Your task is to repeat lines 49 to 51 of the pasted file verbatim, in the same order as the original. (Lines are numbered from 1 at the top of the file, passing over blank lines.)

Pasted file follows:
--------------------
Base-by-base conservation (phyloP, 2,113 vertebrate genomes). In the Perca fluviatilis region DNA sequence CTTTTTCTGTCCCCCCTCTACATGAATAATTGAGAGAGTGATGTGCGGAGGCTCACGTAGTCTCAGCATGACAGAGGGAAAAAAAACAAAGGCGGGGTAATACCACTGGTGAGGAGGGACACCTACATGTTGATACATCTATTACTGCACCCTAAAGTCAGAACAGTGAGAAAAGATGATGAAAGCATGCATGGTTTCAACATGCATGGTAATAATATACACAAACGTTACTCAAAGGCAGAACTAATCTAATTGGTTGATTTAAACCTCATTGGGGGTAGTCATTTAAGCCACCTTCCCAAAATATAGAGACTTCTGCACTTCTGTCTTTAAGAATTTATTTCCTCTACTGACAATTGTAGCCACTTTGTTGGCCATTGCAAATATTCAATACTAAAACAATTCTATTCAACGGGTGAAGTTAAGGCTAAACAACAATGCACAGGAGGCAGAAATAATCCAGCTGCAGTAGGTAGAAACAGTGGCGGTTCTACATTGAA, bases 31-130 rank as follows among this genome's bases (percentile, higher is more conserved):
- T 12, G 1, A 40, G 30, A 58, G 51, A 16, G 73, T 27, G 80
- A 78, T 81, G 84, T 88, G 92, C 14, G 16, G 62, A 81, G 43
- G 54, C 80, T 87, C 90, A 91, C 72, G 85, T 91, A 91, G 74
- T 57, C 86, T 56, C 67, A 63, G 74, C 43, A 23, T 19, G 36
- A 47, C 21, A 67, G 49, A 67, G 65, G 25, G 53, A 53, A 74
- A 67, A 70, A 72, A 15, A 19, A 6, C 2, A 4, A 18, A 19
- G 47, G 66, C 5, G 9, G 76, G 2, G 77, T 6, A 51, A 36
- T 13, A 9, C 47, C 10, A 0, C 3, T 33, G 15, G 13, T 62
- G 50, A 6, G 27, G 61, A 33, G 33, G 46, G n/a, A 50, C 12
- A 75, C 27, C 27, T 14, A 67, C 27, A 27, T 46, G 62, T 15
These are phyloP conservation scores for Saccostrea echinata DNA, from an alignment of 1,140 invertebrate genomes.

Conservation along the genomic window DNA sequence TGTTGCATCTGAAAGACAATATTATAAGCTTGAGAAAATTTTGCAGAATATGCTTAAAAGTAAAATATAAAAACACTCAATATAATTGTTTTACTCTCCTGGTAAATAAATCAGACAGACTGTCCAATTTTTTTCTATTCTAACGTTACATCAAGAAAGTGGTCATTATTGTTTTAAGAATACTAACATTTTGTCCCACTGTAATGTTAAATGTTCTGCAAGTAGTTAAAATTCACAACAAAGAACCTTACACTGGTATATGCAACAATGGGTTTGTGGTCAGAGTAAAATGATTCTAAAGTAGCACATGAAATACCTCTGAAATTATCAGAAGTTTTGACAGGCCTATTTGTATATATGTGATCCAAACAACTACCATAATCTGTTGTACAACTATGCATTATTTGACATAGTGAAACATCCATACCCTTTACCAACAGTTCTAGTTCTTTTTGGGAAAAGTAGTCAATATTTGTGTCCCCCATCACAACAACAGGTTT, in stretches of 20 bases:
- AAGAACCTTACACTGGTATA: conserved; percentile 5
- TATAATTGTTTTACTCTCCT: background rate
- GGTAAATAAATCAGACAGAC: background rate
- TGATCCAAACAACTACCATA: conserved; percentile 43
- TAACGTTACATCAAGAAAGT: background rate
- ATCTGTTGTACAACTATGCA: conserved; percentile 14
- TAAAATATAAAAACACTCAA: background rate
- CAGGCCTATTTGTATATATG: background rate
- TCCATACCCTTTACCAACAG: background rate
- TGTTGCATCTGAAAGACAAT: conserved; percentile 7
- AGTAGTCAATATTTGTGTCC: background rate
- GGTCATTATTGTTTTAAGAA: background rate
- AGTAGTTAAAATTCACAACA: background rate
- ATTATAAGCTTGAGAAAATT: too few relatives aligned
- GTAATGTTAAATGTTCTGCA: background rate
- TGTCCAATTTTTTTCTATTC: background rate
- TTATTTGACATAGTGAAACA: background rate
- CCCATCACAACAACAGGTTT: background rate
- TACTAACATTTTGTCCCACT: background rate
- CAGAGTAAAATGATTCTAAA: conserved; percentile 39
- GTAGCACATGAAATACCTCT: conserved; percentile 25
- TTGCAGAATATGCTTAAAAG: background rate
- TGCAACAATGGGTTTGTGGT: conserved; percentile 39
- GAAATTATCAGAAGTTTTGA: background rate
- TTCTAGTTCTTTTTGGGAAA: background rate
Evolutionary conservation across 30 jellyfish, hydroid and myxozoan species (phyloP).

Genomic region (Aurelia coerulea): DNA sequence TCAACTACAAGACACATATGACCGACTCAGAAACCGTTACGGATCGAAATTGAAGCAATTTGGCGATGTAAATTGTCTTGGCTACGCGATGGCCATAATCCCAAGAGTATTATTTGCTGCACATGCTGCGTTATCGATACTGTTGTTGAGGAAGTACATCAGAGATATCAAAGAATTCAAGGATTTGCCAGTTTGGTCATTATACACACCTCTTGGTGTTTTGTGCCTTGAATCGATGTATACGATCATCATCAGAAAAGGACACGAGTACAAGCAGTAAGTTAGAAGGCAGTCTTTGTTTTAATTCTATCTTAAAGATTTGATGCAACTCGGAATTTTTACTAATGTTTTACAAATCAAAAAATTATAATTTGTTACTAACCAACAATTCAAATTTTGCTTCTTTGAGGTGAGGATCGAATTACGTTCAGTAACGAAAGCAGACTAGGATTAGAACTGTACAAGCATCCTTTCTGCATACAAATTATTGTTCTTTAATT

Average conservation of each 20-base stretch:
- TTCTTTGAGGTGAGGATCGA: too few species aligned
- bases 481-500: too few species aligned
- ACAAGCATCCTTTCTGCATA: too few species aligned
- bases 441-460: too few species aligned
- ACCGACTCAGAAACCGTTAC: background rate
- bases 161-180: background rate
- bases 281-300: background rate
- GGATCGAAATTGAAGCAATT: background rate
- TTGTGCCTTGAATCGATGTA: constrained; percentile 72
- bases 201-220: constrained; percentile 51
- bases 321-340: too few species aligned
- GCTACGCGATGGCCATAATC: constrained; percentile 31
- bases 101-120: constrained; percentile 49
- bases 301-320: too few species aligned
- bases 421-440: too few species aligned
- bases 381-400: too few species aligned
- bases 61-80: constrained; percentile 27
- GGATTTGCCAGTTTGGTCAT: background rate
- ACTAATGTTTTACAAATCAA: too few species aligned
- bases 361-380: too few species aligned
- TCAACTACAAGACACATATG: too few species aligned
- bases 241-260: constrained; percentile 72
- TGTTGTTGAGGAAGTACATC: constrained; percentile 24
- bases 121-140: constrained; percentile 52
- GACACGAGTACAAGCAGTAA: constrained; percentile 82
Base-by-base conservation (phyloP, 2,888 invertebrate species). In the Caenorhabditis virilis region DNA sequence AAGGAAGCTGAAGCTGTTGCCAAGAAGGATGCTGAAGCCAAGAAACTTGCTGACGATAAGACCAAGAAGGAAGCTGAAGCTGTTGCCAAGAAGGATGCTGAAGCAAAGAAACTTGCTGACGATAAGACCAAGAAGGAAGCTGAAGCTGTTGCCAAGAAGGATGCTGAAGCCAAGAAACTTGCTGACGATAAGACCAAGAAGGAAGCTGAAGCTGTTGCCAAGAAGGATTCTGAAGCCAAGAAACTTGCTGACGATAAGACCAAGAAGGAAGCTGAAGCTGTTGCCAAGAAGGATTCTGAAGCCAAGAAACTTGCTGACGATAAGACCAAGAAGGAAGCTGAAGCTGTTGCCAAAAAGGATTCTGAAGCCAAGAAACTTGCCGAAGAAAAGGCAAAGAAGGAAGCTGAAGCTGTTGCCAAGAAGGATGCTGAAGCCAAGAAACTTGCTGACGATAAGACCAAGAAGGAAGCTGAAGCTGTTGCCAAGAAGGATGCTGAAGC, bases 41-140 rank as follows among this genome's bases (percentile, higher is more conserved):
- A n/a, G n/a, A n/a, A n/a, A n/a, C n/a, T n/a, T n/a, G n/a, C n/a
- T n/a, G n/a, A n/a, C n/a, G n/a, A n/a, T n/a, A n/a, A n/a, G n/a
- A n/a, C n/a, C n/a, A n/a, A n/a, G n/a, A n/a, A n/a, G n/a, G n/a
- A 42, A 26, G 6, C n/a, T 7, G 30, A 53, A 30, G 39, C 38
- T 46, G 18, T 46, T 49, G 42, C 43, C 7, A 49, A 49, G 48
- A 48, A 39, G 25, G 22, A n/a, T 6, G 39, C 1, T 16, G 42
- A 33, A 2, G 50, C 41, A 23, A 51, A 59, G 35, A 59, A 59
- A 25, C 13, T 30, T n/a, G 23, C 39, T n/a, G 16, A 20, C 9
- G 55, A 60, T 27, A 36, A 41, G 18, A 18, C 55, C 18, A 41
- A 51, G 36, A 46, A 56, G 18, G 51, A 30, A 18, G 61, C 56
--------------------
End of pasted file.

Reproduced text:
- GGATCGAAATTGAAGCAATT: background rate
- TTGTGCCTTGAATCGATGTA: constrained; percentile 72
- bases 201-220: constrained; percentile 51